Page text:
Considering Anonymous’ retaliatory acts against websites run by the Department of Justice and the entertainment industry just last week in response to the government takedown of file-sharing site Megaupload, We Are Legion: The Story of the Hacktivists could almost be mistaken for a 93-minute news segment.
But unlike most news segments about the group, the documentary contains genuine moments with actual Anons (some maintain their anonymity in the doc, but others don’t).
“The last two or three days we’ve seen a lot of what Anonymous does,” We Are Legion director Brian Knappenberger said in an interview with Wired.com here Saturday, the morning after the documentary’s premiere at the Slamdance Film Festival. “You know, there was a film about the Weather Underground that came out a few years ago, and that was made 30 years after they were blowing up buildings, and I love that film. But picture making a film like that while they were still blowing up buildings — that’s what I’m talking about.”
We Are Legion might be the first to portray the group’s members as true revolutionaries, and it could serve as a time capsule if the kind of online sit-ins and retaliatory strikes that Anonymous has helped create become the new model for civil disobedience across the globe.
For those who didn’t hear of Anonymous until Occupy Wall Street started up, We Are Legion effectively puts the group’s current incarnation in historical perspective. The documentary traces the roots of early hacker-activist groups like the Cult of the Dead Cow and Electronic Disturbance Theater before jumping into Anonymous’ roots in 4chan.
The documentary goes deep. Speaking with current and former Anonymous participants — as well as Wired writers Ryan Singel and Steven Levy — Knappenberger gives a thorough chronological account of Anonymous’ exploits, up to the group’s current place at the forefront of online disobedience.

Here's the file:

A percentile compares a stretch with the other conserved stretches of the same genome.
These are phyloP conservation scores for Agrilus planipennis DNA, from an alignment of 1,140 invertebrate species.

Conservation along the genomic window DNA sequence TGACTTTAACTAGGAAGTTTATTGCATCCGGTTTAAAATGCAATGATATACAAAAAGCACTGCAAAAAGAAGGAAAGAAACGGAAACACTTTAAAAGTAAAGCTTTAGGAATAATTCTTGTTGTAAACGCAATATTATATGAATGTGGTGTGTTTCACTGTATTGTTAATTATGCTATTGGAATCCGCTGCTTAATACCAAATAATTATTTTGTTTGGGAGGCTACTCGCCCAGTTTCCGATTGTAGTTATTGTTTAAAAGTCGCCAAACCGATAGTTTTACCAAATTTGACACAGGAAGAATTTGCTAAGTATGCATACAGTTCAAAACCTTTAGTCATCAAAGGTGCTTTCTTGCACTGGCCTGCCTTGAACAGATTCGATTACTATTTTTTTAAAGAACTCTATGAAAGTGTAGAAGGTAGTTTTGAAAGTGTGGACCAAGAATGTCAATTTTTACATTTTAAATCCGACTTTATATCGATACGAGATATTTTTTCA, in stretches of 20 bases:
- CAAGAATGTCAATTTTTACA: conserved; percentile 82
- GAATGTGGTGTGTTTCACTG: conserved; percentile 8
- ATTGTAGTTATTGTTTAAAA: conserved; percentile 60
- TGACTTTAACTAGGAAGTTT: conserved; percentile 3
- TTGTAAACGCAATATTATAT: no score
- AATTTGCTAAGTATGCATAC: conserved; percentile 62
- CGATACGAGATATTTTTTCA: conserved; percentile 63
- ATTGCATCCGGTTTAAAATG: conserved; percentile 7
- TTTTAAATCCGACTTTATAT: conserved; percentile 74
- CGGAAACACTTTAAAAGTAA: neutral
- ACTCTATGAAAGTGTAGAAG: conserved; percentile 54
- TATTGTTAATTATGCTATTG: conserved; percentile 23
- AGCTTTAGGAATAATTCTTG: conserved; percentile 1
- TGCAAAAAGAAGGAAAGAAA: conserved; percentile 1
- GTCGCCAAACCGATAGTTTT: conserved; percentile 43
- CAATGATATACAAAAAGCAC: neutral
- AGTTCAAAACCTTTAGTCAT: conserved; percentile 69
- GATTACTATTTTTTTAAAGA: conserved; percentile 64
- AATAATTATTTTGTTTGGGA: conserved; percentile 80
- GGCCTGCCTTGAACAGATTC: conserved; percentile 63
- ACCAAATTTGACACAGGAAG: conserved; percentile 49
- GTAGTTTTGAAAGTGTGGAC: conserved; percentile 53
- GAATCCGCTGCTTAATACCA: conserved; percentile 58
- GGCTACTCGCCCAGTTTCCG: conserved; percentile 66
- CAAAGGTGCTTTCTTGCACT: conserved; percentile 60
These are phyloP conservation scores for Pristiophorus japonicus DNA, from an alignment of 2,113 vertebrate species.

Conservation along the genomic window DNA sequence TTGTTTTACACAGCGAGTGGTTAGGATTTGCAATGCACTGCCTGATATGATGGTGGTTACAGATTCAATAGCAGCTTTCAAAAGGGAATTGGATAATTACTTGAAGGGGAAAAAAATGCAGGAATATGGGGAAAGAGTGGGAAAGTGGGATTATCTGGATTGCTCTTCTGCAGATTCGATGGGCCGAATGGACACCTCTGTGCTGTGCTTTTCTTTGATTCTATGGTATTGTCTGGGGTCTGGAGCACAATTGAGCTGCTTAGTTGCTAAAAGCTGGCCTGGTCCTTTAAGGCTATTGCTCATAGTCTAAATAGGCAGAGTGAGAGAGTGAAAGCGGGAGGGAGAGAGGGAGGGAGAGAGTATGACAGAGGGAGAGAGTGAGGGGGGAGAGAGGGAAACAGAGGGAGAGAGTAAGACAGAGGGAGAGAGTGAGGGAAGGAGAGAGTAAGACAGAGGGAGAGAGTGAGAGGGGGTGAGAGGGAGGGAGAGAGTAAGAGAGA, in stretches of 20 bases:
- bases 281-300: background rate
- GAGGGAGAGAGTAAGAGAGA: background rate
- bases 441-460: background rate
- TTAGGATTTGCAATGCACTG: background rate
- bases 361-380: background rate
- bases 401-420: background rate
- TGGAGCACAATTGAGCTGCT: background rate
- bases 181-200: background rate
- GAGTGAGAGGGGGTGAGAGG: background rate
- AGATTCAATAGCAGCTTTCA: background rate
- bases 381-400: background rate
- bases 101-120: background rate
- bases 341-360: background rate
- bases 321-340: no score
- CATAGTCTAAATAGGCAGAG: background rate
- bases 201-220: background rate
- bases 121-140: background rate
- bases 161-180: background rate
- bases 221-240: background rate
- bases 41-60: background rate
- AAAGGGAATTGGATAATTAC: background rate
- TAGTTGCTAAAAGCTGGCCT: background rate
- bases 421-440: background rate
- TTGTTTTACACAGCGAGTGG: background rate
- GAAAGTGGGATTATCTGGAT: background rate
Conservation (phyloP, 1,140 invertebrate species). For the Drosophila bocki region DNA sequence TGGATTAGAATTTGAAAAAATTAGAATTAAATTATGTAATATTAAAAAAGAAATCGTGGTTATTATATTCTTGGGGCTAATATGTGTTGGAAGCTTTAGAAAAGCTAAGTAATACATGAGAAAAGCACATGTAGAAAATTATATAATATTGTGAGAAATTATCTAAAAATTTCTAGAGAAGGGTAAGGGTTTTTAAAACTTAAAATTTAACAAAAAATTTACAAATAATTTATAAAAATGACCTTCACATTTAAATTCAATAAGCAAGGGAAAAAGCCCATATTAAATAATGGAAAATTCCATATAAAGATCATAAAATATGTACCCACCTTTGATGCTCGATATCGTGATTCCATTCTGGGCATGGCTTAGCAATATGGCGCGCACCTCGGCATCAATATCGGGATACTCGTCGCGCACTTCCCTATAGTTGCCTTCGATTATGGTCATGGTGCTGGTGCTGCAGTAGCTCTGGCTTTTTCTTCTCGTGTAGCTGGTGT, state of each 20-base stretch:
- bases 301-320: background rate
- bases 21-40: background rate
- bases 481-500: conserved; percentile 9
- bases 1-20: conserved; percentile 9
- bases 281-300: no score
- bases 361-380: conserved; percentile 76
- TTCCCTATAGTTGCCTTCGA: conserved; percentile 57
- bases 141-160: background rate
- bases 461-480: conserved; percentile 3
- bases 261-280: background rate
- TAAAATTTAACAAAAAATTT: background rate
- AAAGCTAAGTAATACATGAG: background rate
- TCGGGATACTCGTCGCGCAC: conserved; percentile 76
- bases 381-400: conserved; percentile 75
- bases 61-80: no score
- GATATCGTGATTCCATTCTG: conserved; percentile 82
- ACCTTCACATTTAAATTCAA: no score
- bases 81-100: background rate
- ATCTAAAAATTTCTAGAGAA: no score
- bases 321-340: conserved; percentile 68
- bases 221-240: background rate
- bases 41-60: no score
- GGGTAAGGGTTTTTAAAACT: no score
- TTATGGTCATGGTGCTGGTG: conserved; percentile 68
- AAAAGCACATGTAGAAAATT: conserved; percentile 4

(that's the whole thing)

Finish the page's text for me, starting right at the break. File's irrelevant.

Starting with Mercedes Renee Haefer, who was arrested in conjunction with the denial-of-service attacks against online payment service PayPal last July, the documentary talks to Anons and experts about Anonymous’ vendetta against Scientology, defense of WikiLeaks, and support of the actions in Tunisia and Egypt during the Arab Spring.
Slamdance, the underground alternative movie fest that runs during the Sundance Film Festival here each year, seems like the perfect place for We Are Legion’s primer on Anonymous. The film might have seemed out of place at a glitzy Hollywood-in-the-hills screening.
“It feels right,” Knappenberger said of the premiere. “Slamdance has a kind of undercurrent of revolutionary, counterculture, slightly anarchic vibe that just seemed to fit [the film] right away.”
Knappenberger is looking for distribution for his film so it can be seen by a wider audience. It seems possible that Hollywood backers will shy away from a film about Anonymous after the group’s actions against the Motion Picture Association of America and other entertainment industry power players. But Knappenberger said he isn’t worried.
“I just want to tell the story,” he said, adding that considering Anonymous’ various targets over the years, “Who aren’t I offending?”
He could also take advice from his subject Haefer, who in the film says that what Anonymous ultimately hopes to protect is freedom of speech, regardless of a person’s opinions or background.
Or, as she says simply, “Your opinion matters.”